U2 will donate an estimated €9m of their summer tour profits to charity.
The Irish quartet will give away 100% of the income from VIP auction ticket sales at up to 100 of their 2009 concerts.
Up to 600 stage-front tickets-per-gig are being sold off via auction. Minimum bids start between €95 and €1,015 to get tickets in the 'Red Zone'.
The charity-style partnership Global Fund, which helps fight AIDS, tuberculosis and malaria, will benefit from a large donation. U2's precise cut of their concerts' takings is a closely-guarded secret, but is thought to be upwards of 75%. Promoter Live Nation also takes a cut, along with the venue.
A U2 spokeswoman said: "All of U2's income raised from the auction of Red Zone tickets will be donated to charity."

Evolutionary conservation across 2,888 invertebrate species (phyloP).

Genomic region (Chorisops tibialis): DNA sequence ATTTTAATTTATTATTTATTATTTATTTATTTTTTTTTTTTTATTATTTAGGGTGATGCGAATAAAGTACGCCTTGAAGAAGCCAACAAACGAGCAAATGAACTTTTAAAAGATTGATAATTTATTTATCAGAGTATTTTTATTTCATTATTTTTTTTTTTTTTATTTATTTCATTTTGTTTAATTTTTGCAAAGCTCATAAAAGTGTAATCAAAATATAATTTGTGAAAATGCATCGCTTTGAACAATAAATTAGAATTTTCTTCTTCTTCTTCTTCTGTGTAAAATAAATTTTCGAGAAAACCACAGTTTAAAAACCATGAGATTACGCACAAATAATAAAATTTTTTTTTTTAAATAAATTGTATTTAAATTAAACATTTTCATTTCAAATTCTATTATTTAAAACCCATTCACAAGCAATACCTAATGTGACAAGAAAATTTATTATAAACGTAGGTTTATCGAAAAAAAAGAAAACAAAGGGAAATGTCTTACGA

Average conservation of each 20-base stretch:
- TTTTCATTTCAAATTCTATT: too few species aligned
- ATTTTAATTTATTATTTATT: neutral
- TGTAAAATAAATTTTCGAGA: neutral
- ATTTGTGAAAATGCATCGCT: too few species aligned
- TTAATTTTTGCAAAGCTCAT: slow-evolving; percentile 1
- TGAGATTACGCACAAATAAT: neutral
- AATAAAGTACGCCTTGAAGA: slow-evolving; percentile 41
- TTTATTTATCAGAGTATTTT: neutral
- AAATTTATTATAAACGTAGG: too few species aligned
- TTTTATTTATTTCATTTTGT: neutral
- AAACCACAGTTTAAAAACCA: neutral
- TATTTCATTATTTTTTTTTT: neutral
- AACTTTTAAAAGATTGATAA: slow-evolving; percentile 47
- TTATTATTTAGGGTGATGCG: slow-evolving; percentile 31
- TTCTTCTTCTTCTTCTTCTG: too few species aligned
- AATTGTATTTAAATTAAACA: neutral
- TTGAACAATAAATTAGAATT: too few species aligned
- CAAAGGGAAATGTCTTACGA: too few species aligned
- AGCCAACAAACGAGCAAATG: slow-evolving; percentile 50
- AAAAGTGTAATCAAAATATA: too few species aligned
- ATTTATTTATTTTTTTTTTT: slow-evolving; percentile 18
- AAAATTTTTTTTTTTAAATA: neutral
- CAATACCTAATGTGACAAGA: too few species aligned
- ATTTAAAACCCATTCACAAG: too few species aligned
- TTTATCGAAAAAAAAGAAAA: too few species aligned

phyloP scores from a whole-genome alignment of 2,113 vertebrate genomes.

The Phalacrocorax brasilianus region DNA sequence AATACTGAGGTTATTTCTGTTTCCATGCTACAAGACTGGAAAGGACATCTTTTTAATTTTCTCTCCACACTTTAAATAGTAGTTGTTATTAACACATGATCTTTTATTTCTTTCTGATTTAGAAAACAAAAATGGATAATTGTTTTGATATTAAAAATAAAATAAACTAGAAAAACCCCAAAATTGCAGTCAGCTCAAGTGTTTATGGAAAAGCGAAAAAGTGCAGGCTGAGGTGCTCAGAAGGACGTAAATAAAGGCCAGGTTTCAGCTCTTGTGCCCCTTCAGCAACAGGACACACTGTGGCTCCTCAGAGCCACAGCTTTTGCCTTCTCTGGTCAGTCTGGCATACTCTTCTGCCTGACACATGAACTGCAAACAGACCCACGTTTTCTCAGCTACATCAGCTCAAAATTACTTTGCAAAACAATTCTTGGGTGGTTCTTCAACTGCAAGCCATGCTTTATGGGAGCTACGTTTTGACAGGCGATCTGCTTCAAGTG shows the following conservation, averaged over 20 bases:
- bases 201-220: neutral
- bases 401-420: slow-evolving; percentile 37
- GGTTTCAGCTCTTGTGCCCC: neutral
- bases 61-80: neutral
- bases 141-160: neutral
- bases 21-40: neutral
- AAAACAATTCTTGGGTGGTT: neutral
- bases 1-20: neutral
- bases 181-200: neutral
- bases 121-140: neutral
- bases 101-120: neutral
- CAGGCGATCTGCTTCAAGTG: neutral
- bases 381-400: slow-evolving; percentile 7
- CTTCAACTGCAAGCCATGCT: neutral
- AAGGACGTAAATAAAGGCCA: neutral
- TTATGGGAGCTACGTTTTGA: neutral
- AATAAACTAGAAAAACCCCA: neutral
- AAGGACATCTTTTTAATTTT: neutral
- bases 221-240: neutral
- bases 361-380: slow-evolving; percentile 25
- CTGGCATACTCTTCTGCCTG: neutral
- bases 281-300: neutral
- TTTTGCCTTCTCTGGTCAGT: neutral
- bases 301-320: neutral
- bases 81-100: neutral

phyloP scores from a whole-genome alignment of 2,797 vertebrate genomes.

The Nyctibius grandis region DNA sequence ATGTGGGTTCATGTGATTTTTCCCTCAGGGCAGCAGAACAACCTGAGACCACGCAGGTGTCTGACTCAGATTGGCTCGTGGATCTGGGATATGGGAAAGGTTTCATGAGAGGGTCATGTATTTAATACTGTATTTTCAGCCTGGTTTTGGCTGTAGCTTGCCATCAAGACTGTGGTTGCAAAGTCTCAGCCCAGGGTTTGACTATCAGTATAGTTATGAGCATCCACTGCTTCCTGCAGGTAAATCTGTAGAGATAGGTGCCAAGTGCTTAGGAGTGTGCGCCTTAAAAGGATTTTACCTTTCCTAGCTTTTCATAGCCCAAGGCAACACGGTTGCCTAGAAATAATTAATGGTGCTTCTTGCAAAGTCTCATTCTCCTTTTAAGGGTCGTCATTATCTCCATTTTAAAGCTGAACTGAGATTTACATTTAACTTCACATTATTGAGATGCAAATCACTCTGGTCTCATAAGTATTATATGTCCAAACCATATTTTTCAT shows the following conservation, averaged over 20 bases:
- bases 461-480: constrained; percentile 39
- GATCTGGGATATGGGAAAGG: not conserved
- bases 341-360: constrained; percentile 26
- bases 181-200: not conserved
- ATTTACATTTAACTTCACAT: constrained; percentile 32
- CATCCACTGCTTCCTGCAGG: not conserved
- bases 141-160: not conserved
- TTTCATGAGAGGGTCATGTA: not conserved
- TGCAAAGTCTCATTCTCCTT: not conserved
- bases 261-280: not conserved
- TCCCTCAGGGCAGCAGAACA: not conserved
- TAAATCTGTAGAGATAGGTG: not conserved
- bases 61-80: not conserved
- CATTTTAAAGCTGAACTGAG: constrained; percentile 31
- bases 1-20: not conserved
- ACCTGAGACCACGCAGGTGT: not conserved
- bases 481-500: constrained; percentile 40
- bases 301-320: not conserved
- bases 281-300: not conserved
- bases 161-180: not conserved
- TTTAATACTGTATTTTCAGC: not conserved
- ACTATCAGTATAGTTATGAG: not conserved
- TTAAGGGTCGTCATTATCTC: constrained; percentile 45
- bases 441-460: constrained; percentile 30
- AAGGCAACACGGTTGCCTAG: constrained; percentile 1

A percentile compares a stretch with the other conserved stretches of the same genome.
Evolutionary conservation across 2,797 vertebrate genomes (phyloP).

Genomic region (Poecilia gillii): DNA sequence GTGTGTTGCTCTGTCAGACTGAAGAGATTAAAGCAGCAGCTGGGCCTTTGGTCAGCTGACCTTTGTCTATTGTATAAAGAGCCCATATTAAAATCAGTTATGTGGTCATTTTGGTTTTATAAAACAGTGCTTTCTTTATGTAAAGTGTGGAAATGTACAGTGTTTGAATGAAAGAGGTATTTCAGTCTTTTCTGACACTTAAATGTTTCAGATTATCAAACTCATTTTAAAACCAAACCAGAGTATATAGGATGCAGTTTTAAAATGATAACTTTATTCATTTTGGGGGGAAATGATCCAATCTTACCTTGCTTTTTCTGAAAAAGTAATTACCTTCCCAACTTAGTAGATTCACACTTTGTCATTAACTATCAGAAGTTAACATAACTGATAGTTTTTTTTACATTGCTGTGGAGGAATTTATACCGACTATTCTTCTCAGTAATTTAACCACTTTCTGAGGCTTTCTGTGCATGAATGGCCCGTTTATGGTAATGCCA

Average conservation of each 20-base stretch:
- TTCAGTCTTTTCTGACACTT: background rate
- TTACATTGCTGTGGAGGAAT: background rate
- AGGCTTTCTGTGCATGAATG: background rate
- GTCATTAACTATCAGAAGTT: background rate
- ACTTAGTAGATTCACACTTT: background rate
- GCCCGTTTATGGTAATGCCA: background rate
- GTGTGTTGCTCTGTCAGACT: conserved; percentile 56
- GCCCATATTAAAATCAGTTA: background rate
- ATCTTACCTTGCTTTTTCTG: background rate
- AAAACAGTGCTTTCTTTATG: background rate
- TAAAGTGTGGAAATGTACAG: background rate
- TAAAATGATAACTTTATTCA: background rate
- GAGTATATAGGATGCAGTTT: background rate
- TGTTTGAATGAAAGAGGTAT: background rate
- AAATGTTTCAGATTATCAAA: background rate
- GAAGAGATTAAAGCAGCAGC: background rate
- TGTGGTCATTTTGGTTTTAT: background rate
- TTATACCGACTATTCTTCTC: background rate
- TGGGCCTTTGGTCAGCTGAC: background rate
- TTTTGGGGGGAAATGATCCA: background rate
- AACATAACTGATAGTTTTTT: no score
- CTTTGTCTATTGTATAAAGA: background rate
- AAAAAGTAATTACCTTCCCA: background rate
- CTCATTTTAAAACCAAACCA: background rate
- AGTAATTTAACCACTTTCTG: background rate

A good deed, though U2's 360 tour is hardly short of income. According to the Business Insider website, the tour took nearly $20m in revenue in just one day, 30 March.
The band sold-out 219,000 seats for their first three US shows - in Chicago, Boston and New York - raking in more money on a single day than album No Line On The Horizon did in the first three weeks of its release.